Leuze—Forerunner. Yesterday. Today. Tomorrow.

Leuze—Forerunner. Yesterday. Today. Tomorrow.

Ulrich Balbach, CEO at Leuze discusses the company’s brand value and how it is paving the way with its innovative sensor technologies


Leuze has recently changed its brand appearance. What are the reasons behind this?

For more than 50 years, Leuze has been developing efficient sensor solutions together with our customers worldwide, tailored to their requirements and in an industry that is constantly evolving. Your success is our motivation. And the Leuze brand is the promise by which our values, messages and emotions are conveyed. The new brand image conveys determination and passion for technological advancement and change.



The company is now simply branded ‘Leuze’. Are you no longer into ‘electronics’?

No, of course we are still very much into electronics – optoelectronics in particular is what we do. When the company was founded in 1963, the term ‘electronics’ had a very special meaning. That has changed.

Nobody would question whether devices like our sensors use electronics. And from a practical point of view, ‘Leuze electronic’ is quite a long name that was often misspelled or shortened to ‘Leuze’ anyways. These are some of the points that prompted us to discard ‘electronic’ in our name. Above all, we think it’s important to have a clear identity.


The word ‘forerunner’ also stands out in the new image. What message are you trying conveying with this?

We actually consider ourselves to be forerunners for our customers. That goes well beyond being a pioneer. When we analysed our technological milestones, it was obvious that we have been an innovative company for many decades. And we have always been a leader in terms of patents. For example, when you talk to one of our long-time developers, you’ll quickly find that we quite often spoke of the first, biggest, highest, smallest, or whatever. So for us this is quite an important revelation to recognise that we have been a forerunner in so many ways, without necessarily communicating it. And that’s what we want to change in the future.


So that’s why the complete slogan is “Forerunner. Yesterday. Today. Tomorrow.” Correct?

Correct. We want to be a beacon and show the way. This is also true for future-oriented topics such as Industry 4.0, IoT, or IIoT. This is why we thought really hard about this “forerunner” slogan, as you call it. Also, the part “Yesterday. Today. Tomorrow.” This shows that we look at the entire picture, that we fulfilled this promise in the past and can prove so, and that we will continue to live up to it in the future.


That sounds very ambitious. How do you make sure you will remain a forerunner for the long term?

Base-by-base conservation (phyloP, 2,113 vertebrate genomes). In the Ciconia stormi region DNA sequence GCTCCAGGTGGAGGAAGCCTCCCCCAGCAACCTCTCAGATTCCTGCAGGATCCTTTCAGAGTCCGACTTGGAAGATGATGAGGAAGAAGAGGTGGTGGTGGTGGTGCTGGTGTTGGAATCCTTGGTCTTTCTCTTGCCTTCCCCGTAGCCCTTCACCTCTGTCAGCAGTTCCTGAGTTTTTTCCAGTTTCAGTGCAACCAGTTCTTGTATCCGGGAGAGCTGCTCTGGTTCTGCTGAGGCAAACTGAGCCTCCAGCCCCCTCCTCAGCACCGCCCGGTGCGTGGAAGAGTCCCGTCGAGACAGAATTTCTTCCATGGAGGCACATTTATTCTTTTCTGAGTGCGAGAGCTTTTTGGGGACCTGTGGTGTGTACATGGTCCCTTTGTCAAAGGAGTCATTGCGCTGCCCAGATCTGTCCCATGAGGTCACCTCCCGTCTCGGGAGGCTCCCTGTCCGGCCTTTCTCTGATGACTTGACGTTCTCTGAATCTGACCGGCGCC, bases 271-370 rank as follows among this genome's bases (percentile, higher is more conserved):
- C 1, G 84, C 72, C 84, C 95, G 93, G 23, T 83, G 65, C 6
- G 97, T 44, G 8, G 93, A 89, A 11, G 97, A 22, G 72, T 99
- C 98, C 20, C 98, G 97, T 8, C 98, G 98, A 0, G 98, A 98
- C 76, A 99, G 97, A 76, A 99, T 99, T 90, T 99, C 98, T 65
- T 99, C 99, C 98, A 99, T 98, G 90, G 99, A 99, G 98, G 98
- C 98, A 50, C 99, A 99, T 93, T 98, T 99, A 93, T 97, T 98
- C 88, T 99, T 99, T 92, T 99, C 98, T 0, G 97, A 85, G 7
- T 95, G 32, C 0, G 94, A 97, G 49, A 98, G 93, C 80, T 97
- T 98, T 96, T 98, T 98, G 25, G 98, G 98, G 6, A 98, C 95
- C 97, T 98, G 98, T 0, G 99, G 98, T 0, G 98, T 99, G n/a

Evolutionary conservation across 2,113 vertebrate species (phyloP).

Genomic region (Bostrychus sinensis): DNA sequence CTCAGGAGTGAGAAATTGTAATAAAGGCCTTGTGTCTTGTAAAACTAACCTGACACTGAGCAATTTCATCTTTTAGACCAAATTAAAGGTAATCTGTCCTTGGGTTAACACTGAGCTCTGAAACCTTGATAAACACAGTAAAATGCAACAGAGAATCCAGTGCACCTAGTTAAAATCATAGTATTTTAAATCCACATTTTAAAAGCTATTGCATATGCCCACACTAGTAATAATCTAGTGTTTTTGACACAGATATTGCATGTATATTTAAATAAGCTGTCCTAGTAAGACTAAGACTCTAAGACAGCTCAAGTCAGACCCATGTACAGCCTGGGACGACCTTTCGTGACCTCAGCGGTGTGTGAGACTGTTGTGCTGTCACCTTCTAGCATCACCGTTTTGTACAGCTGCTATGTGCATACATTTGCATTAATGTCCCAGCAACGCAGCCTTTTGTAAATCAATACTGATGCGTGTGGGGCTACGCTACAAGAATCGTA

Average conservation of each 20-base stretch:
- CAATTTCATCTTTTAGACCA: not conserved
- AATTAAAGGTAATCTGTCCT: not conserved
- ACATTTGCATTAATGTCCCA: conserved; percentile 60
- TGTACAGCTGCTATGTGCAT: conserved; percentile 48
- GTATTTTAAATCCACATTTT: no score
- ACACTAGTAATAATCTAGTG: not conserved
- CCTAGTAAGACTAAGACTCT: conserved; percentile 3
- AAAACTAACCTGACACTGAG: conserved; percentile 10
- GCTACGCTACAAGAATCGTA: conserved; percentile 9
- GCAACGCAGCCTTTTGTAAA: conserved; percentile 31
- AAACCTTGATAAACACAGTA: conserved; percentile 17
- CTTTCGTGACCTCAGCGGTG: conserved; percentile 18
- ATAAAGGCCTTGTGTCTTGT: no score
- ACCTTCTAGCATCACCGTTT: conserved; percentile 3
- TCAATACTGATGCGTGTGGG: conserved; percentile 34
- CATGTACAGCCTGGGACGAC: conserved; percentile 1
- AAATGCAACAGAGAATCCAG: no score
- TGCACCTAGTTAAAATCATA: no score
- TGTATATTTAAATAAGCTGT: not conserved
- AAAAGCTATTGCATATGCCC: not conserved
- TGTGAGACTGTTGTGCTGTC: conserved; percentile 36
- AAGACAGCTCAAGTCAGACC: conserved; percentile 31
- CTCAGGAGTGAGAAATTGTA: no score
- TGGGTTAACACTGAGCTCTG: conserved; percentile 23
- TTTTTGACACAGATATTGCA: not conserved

The role of a forerunner changes over time. A forerunner 40 years ago is not the same as today. And of course this role can have a different meaning tomorrow or the next day. Unfortunately, I don’t have a crystal ball to predict the future. But we are a nimble company and will remain flexible enough to quickly develop further and adapt to new requirements. The slogan underlines our role as a forerunner and our adaptability.


Paving the way for someone else only makes sense if that party is willing to go down that path. How do you sell this to your customers?

We are a high-tech company, we are adept masters of our technologies, and we aim to continue on the same track. To design technologies that are useful to our customers is what we call innovation. That’s what we’re good at. Another one of our strengths is application know-how. How you use a sensor for a specific application – that is critical for us. This determines the design that follows. We also take pride in designing user-friendly products, not only in terms of user operation, but also with very unique designs. And finally, high integration capability with plug-and-play is also very important to us.


Let’s take a look forward: What will Leuze focus on in the next five years?

From a constructive point of view, we have the usual suspects: reduce manufacturing costs, use other materials, observe potentially new guidelines. Sustainability, reuseability, which means designing products in a way that allows us to recycle them in some shape or form. That is certainly one issue we will focus on more and more. Particularly important is the issue of connectivity, which we call ‘sensors communication’. What I mean by that is not only the design of interfaces, but the big picture. That means collecting data, over to the edge, up to the cloud, retrieve, and analyse. None of that would make any sense without the necessary sensor technology and its further development. And another trend that has and will always be there: everything is getting smaller. With optoelectronics, the issue is that you can’t scale it. That is why we always have a team of engineers working on miniaturisation.


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